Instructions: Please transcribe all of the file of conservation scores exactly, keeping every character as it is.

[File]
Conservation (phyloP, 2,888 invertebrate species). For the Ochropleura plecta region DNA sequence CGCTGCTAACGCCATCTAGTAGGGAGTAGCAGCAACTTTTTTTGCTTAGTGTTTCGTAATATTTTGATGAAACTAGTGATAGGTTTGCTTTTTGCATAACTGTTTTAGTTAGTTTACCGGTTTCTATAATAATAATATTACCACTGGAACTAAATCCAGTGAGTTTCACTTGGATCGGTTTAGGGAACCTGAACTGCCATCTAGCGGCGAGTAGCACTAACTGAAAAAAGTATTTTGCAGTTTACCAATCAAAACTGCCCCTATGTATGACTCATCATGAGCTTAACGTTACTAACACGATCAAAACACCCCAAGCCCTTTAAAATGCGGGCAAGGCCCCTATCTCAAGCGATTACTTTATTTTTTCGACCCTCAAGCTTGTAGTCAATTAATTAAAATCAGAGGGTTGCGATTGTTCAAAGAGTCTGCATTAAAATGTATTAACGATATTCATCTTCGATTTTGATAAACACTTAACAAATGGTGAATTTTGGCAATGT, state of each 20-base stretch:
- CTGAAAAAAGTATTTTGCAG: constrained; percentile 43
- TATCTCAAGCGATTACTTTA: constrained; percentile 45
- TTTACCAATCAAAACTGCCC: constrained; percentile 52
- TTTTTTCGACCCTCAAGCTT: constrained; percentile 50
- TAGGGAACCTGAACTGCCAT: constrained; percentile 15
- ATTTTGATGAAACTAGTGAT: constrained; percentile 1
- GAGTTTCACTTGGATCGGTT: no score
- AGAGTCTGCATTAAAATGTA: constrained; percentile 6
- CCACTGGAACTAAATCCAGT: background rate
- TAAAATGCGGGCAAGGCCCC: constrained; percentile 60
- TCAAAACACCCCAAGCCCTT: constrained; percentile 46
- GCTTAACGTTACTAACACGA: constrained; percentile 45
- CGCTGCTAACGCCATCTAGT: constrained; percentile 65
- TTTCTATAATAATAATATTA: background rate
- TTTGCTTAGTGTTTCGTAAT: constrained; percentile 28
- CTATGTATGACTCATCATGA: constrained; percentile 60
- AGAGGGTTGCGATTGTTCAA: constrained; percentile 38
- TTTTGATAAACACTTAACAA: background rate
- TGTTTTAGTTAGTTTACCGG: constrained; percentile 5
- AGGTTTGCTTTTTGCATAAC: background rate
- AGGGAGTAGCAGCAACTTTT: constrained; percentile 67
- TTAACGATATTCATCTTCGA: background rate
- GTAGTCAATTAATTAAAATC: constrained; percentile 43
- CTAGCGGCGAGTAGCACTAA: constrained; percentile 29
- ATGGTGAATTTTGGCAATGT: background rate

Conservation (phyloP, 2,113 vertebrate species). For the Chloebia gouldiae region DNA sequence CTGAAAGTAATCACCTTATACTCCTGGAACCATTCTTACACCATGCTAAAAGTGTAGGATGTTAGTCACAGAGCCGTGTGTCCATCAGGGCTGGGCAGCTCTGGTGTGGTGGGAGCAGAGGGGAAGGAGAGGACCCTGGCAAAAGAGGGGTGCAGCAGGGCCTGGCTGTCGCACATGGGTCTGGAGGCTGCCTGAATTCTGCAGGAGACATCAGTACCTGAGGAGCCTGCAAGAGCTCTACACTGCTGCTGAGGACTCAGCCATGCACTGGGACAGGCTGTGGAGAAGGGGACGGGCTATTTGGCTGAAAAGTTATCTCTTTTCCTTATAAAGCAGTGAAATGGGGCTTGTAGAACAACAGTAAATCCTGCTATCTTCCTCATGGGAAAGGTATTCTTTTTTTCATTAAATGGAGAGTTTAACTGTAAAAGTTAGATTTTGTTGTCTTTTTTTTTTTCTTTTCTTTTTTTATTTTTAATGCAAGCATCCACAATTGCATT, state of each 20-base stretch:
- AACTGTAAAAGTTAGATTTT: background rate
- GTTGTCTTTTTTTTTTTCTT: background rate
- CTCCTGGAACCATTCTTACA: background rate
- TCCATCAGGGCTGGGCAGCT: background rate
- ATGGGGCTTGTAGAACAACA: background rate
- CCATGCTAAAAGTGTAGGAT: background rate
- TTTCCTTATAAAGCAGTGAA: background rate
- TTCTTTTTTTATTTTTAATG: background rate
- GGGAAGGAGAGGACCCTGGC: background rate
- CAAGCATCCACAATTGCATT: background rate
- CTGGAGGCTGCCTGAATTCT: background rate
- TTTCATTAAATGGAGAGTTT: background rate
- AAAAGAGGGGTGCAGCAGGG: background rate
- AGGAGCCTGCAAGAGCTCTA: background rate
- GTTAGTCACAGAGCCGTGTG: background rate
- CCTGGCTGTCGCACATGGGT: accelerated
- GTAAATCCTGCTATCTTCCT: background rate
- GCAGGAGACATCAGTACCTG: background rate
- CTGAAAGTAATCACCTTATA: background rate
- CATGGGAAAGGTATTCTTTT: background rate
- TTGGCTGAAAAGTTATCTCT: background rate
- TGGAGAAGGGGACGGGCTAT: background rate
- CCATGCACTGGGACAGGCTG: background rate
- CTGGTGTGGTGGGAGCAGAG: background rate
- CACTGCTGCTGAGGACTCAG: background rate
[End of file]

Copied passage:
Conservation (phyloP, 2,888 invertebrate species). For the Ochropleura plecta region DNA sequence CGCTGCTAACGCCATCTAGTAGGGAGTAGCAGCAACTTTTTTTGCTTAGTGTTTCGTAATATTTTGATGAAACTAGTGATAGGTTTGCTTTTTGCATAACTGTTTTAGTTAGTTTACCGGTTTCTATAATAATAATATTACCACTGGAACTAAATCCAGTGAGTTTCACTTGGATCGGTTTAGGGAACCTGAACTGCCATCTAGCGGCGAGTAGCACTAACTGAAAAAAGTATTTTGCAGTTTACCAATCAAAACTGCCCCTATGTATGACTCATCATGAGCTTAACGTTACTAACACGATCAAAACACCCCAAGCCCTTTAAAATGCGGGCAAGGCCCCTATCTCAAGCGATTACTTTATTTTTTCGACCCTCAAGCTTGTAGTCAATTAATTAAAATCAGAGGGTTGCGATTGTTCAAAGAGTCTGCATTAAAATGTATTAACGATATTCATCTTCGATTTTGATAAACACTTAACAAATGGTGAATTTTGGCAATGT, state of each 20-base stretch:
- CTGAAAAAAGTATTTTGCAG: constrained; percentile 43
- TATCTCAAGCGATTACTTTA: constrained; percentile 45
- TTTACCAATCAAAACTGCCC: constrained; percentile 52
- TTTTTTCGACCCTCAAGCTT: constrained; percentile 50
- TAGGGAACCTGAACTGCCAT: constrained; percentile 15
- ATTTTGATGAAACTAGTGAT: constrained; percentile 1
- GAGTTTCACTTGGATCGGTT: no score
- AGAGTCTGCATTAAAATGTA: constrained; percentile 6
- CCACTGGAACTAAATCCAGT: background rate
- TAAAATGCGGGCAAGGCCCC: constrained; percentile 60
- TCAAAACACCCCAAGCCCTT: constrained; percentile 46
- GCTTAACGTTACTAACACGA: constrained; percentile 45
- CGCTGCTAACGCCATCTAGT: constrained; percentile 65
- TTTCTATAATAATAATATTA: background rate
- TTTGCTTAGTGTTTCGTAAT: constrained; percentile 28
- CTATGTATGACTCATCATGA: constrained; percentile 60
- AGAGGGTTGCGATTGTTCAA: constrained; percentile 38
- TTTTGATAAACACTTAACAA: background rate
- TGTTTTAGTTAGTTTACCGG: constrained; percentile 5
- AGGTTTGCTTTTTGCATAAC: background rate
- AGGGAGTAGCAGCAACTTTT: constrained; percentile 67
- TTAACGATATTCATCTTCGA: background rate
- GTAGTCAATTAATTAAAATC: constrained; percentile 43
- CTAGCGGCGAGTAGCACTAA: constrained; percentile 29
- ATGGTGAATTTTGGCAATGT: background rate

Conservation (phyloP, 2,113 vertebrate species). For the Chloebia gouldiae region DNA sequence CTGAAAGTAATCACCTTATACTCCTGGAACCATTCTTACACCATGCTAAAAGTGTAGGATGTTAGTCACAGAGCCGTGTGTCCATCAGGGCTGGGCAGCTCTGGTGTGGTGGGAGCAGAGGGGAAGGAGAGGACCCTGGCAAAAGAGGGGTGCAGCAGGGCCTGGCTGTCGCACATGGGTCTGGAGGCTGCCTGAATTCTGCAGGAGACATCAGTACCTGAGGAGCCTGCAAGAGCTCTACACTGCTGCTGAGGACTCAGCCATGCACTGGGACAGGCTGTGGAGAAGGGGACGGGCTATTTGGCTGAAAAGTTATCTCTTTTCCTTATAAAGCAGTGAAATGGGGCTTGTAGAACAACAGTAAATCCTGCTATCTTCCTCATGGGAAAGGTATTCTTTTTTTCATTAAATGGAGAGTTTAACTGTAAAAGTTAGATTTTGTTGTCTTTTTTTTTTTCTTTTCTTTTTTTATTTTTAATGCAAGCATCCACAATTGCATT, state of each 20-base stretch:
- AACTGTAAAAGTTAGATTTT: background rate
- GTTGTCTTTTTTTTTTTCTT: background rate
- CTCCTGGAACCATTCTTACA: background rate
- TCCATCAGGGCTGGGCAGCT: background rate
- ATGGGGCTTGTAGAACAACA: background rate
- CCATGCTAAAAGTGTAGGAT: background rate
- TTTCCTTATAAAGCAGTGAA: background rate
- TTCTTTTTTTATTTTTAATG: background rate
- GGGAAGGAGAGGACCCTGGC: background rate
- CAAGCATCCACAATTGCATT: background rate
- CTGGAGGCTGCCTGAATTCT: background rate
- TTTCATTAAATGGAGAGTTT: background rate
- AAAAGAGGGGTGCAGCAGGG: background rate
- AGGAGCCTGCAAGAGCTCTA: background rate
- GTTAGTCACAGAGCCGTGTG: background rate
- CCTGGCTGTCGCACATGGGT: accelerated
- GTAAATCCTGCTATCTTCCT: background rate
- GCAGGAGACATCAGTACCTG: background rate
- CTGAAAGTAATCACCTTATA: background rate
- CATGGGAAAGGTATTCTTTT: background rate
- TTGGCTGAAAAGTTATCTCT: background rate
- TGGAGAAGGGGACGGGCTAT: background rate
- CCATGCACTGGGACAGGCTG: background rate
- CTGGTGTGGTGGGAGCAGAG: background rate
- CACTGCTGCTGAGGACTCAG: background rate